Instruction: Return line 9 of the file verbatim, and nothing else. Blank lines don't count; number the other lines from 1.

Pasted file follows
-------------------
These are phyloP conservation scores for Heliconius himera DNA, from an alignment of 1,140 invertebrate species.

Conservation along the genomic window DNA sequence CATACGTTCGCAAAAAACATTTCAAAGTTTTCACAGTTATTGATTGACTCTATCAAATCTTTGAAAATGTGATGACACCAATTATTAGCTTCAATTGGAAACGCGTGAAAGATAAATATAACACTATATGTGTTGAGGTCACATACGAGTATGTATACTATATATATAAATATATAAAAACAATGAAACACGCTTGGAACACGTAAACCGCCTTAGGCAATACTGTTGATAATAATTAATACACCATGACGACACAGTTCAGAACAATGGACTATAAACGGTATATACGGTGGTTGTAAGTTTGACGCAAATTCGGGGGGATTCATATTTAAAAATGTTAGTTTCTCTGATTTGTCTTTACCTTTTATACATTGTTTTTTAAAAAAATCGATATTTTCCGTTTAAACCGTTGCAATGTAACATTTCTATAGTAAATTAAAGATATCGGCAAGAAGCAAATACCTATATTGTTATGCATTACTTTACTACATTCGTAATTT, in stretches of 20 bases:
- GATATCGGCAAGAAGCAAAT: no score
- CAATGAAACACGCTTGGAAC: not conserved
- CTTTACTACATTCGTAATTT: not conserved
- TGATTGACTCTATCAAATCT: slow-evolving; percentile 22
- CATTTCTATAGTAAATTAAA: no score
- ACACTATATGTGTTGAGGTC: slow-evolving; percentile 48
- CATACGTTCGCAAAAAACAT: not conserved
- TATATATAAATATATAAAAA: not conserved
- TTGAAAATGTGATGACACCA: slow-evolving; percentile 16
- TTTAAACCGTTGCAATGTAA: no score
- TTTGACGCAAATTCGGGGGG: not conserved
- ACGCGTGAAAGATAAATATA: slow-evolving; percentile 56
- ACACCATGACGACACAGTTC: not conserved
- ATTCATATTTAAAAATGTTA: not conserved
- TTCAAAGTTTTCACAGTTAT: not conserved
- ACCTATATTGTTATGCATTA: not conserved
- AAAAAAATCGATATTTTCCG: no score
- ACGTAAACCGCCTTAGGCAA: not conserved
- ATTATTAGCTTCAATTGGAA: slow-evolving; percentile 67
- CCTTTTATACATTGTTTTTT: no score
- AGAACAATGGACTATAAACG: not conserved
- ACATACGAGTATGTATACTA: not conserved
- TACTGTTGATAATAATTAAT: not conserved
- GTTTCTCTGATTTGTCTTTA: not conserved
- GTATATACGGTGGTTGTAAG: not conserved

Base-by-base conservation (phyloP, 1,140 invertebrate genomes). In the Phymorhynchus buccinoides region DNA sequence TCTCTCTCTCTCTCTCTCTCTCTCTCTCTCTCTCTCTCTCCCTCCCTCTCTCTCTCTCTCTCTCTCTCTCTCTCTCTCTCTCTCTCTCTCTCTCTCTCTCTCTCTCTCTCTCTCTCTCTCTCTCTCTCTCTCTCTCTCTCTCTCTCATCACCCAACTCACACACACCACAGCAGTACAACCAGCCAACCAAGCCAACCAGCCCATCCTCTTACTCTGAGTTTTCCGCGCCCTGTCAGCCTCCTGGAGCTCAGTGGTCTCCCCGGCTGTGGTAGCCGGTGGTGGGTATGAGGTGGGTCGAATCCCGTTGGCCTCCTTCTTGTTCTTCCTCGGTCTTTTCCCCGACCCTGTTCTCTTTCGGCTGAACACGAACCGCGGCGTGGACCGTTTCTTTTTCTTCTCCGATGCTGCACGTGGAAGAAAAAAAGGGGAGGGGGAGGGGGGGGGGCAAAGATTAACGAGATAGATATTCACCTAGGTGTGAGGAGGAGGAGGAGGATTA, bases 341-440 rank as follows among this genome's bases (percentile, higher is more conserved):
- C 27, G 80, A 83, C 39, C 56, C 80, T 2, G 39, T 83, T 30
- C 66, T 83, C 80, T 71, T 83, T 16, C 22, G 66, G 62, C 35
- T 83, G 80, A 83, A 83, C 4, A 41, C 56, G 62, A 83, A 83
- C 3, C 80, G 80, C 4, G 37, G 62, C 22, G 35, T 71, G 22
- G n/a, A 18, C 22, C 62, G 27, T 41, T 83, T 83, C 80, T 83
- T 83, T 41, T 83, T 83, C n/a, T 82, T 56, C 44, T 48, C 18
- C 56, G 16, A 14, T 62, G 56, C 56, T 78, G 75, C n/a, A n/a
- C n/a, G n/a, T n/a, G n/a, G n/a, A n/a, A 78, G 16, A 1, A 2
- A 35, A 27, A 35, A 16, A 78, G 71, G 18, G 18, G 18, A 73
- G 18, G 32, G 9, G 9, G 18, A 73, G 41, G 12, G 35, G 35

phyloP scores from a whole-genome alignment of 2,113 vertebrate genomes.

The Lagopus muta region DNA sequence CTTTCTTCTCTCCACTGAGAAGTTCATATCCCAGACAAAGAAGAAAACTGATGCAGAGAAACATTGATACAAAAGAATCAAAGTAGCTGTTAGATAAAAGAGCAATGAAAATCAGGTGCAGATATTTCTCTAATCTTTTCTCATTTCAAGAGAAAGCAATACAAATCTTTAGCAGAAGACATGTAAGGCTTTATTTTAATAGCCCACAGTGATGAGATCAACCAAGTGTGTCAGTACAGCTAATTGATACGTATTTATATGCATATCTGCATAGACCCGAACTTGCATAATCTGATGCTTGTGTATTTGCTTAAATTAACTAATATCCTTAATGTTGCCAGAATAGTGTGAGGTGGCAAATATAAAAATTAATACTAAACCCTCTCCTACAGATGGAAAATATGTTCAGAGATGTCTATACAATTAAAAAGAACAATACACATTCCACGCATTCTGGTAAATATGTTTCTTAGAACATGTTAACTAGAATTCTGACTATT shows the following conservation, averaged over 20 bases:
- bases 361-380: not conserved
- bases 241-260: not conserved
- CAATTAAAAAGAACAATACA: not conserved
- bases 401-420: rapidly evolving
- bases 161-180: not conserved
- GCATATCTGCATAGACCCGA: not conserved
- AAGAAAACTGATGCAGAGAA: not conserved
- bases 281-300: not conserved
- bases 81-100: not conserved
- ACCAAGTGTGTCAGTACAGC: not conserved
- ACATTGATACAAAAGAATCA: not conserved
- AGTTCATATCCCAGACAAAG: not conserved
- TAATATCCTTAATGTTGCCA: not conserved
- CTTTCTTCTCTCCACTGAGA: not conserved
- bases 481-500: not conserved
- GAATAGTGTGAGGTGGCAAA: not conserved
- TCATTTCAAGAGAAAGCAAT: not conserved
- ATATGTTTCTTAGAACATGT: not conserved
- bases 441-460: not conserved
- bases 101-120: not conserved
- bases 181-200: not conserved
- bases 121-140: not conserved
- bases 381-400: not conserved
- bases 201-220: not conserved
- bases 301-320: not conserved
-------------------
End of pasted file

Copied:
- CATACGTTCGCAAAAAACAT: not conserved